Monday, July 23 , 2018, 6:28 am | Fair 64º

 
 
 
 

Local News

Santa Maria Issues At Least 1 Citation for Illegal Fireworks Use

At least one citation was issued in Santa Maria, with a second reportedly to be issued, for use of illegal fireworks, Santa Maria police said Thursday.

The agency received 180 calls related to fireworks on Wednesday in addition to the regular calls for service, according to Lt. Russ Mengel.

On July 2, a police officer on patrol spotted someone igniting fireworks and issued a citation to the man on the 400 block of East Hermosa Street, Cmdr. Jack Dunn said. 

That citation carries a penalty of a $1,000 fine, city officials said.

On Wednesday, an officer spotted an illegal firework being lit while en route to another emergency call and stopped to get the man’s information with plans to issue the complaint later, Mengel said. 

Law enforcement officers have noted the difficulty in catching and identifying those igniting illegal fireworks, saying it often requires the patrol officer being in the right place at the right time.

A few years ago, Santa Maria City Council adopted a policy to establish administrative citations, requiring two citizens to sign a citation against someone setting off the illegal fireworks.

“We’re one of the few cities that has a third-party fireworks citation law, and we have no one willing to sign complaints,” Mengel said.

To help quell the number of illegal fireworks, Santa Maria placed large digital signage trailers on city streets and spread the message through social media, radio stations, movie theaters, posters, city buses, cable TV, and numerous stories by the local English and Spanish news media.

Operators of all 24 fireworks booths selling safe and sane versions included a flier spelling out the rules, and messages were included on the city water bills in June.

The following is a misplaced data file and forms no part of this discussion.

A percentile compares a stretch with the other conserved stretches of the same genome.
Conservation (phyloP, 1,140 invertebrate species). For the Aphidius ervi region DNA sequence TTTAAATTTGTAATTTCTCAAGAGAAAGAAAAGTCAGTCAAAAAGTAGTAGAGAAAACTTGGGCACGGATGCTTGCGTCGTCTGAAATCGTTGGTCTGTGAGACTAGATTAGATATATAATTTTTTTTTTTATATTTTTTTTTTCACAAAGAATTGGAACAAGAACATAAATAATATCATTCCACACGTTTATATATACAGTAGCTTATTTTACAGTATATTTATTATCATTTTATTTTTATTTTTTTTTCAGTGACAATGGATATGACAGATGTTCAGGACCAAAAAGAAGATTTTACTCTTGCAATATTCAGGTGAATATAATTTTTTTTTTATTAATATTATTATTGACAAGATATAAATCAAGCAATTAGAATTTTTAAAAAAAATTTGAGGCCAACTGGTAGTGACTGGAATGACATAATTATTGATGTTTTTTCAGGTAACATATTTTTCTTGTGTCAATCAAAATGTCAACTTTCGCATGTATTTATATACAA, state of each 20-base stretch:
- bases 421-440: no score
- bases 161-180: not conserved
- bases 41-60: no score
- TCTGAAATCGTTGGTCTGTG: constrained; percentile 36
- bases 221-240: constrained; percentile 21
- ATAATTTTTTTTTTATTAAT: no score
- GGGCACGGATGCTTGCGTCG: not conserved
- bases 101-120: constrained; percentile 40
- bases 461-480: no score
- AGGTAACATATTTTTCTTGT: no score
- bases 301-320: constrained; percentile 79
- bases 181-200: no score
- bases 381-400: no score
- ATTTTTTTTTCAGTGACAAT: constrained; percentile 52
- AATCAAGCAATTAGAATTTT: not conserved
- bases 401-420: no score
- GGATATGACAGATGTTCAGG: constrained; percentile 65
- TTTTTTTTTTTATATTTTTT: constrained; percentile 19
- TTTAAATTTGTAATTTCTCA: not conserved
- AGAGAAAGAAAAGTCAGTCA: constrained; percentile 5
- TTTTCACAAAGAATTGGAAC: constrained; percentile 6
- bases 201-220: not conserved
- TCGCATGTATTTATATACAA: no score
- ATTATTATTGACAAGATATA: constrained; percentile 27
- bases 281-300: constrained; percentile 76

The city also made available signs for residents to put in their yards advising neighbors to be mindful of noise sensitive people and critters.

While all fireworks were banned in southern Santa Barbara County and the Santa Ynez Valley, Santa Maria and Lompoc allowed the sale of state-approved safe and sane fireworks, but limited their use to July 4 only.

Use of fireworks also sparked a number of escaped dogs who have filled up Santa Barbara County Animal Services shelters in Santa Maria, Lompoc and Santa Barbara, staff said, pleading for owners to come retrieve the missing pets.

Animal Services representatives posted Facebook pictures of the newly found dogs and cats, spelling out where they were located. The animals also can be reviewed on the Animal Services website by clicking here.

Lompoc police issued no citations connected to the Fourth of July holiday this year, and officered credited the community’s cooperation in helping create a comparatively mellow Independence Day from previous years. 

A total of 52 firework complaints were received by the Lompoc Police Department leading up to and during Independence Day, with 38 of those reported through the agency’s mobile app. 

Police Sgt. Kevin Martin said submitting firework complaints through the department’s mobile app significantly lessened the burden on 9-1-1 and police business lines.

“Our police department dispatchers felt this was one of the more mellow July Fourths they have worked in a long time, and the Lompoc Police Department would like to thank the community for its help,” Martin said.

The Lompoc Fire Department responded to three trash bin fires Wednesday, with those believed to have been started by fireworks.

Last week, a firework sparked a blaze that damaged the exterior of Anderson Recreation Center.

Noozhawk North County editor Janene Scully can be reached at .(JavaScript must be enabled to view this email address). Follow Noozhawk on Twitter: @noozhawk, @NoozhawkNews and @NoozhawkBiz. Connect with Noozhawk on Facebook.

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